The sociology of family can be conceived as the application of various sociological perspectives to the institution of family as an agent of socialization. Each family is a basic unit of the society it exists within, and each, fundamentally begins the socialization process. Families innocently teach both the ways life and modes of human society to a children, and they carry those lessons with them through life.
Family members are the earliest individuals a child has contact with, making them hugely influential in the socialization process. Later on, however, children go on to learn other perspectives on life and society through other social institutions, such as education.
Theoretical Perspectives on the Sociology of Family
Several sociological perspectives are used to empirically discuss family as a subject matter within the discipline of sociology. Of the many perspectives, this article will cover the following:
- The functionalist perspective,
- The conflict theory perspective,
- The symbolic interactionist perspective, and
- Feminist perspectives.
A Functionalist Perspective on Family
The family, either nuclear or extended, is the smallest unit of the society. It provides functions such as socialization, regulation of sexual behavior or affection, companionship, protection and the provision of social status, as outlined by American Sociologist, William Fielding Ogburn.
The functionalist perspective clearly insists that family, through its diverse functions, is a principal contributor to social stability. Family, it posits, functions to maintain stability, while also fulfilling the needs of its members. As a part of reproduction, the act of begetting offspring has created the continuity of human existence. Reproduction is one example of the social function of the family. Another example is protection.
In terms of protection against outside forces, families keep members safe, adequately overseeing the upbringing of children from harm. Children who are not safeguarded by a family unit may be more easily corrupted. Overall, as a macro-level perspective. functionalism is focused on the role of the family in helping society function properly.
A Conflict Theory Perspective on Family
The conflict theory perspective in sociology lays emphasis on political inequality, social inequality or material inequality both between and within families as a social groups. This perspective is another macro-level analysis of society which draws attention to class conflict. German philosopher Karl Marx is regarded as the founder of this sociological perspective.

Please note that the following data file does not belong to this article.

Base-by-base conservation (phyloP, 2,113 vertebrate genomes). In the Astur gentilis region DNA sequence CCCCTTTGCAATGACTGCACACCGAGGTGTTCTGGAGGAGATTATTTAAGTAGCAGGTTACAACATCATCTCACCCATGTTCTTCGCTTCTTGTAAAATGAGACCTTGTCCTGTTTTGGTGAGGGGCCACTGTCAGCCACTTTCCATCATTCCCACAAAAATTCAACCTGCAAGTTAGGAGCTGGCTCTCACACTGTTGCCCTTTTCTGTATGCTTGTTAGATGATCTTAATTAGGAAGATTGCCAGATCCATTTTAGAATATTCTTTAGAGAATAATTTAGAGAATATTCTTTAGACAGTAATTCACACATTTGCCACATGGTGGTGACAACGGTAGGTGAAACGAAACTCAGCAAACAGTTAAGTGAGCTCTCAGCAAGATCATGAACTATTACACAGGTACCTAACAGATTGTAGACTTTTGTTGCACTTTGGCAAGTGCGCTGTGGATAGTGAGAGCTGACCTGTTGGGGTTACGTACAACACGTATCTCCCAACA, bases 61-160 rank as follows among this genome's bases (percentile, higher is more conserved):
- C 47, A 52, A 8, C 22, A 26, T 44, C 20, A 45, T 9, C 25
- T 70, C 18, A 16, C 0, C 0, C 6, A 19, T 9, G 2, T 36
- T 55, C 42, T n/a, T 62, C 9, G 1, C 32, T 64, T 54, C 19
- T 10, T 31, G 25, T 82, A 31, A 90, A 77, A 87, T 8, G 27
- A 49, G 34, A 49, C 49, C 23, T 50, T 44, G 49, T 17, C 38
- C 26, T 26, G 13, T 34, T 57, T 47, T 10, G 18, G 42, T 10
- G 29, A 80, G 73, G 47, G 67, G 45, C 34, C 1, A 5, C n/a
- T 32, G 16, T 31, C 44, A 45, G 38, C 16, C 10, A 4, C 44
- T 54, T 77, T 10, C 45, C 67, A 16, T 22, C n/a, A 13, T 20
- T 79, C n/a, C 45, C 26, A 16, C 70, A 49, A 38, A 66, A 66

Conflict theory sees the social institution of family as a perpetuator of inequality and conflict. It sees the family chiefly as a means that creates inequality through uneven distribution and acquisition of wealth. This sociological perspective views family as a microcosm of the inequality in wealth and power that is largely found within the mainstream society. In other words, the family contributes to social injustice through the the transfer of wealth, power, and status from one generation to another.
Conflict theorists argue and hold the opinion that family is a tool for maintaining varieties of societal inequality. This perspective, overall, seemingly believes the family is often not a haven, but rather an arena where power struggle occurs.
An Symbolic Interactionist Perspective on Family
The symbolic interactionist perspective is a micro-level theory interested in the interaction of individuals. Applied to the family, those interactions of interest can occur between cohabiting partners or married couples, both with or without children.
Symbolic interactionists study the relationships that exists between family members and how they socially communicate, both verbally and nonverbally. This perspective helps explains how children interact with parents, or how two parental figures relate with each other, and the end results of such interactions.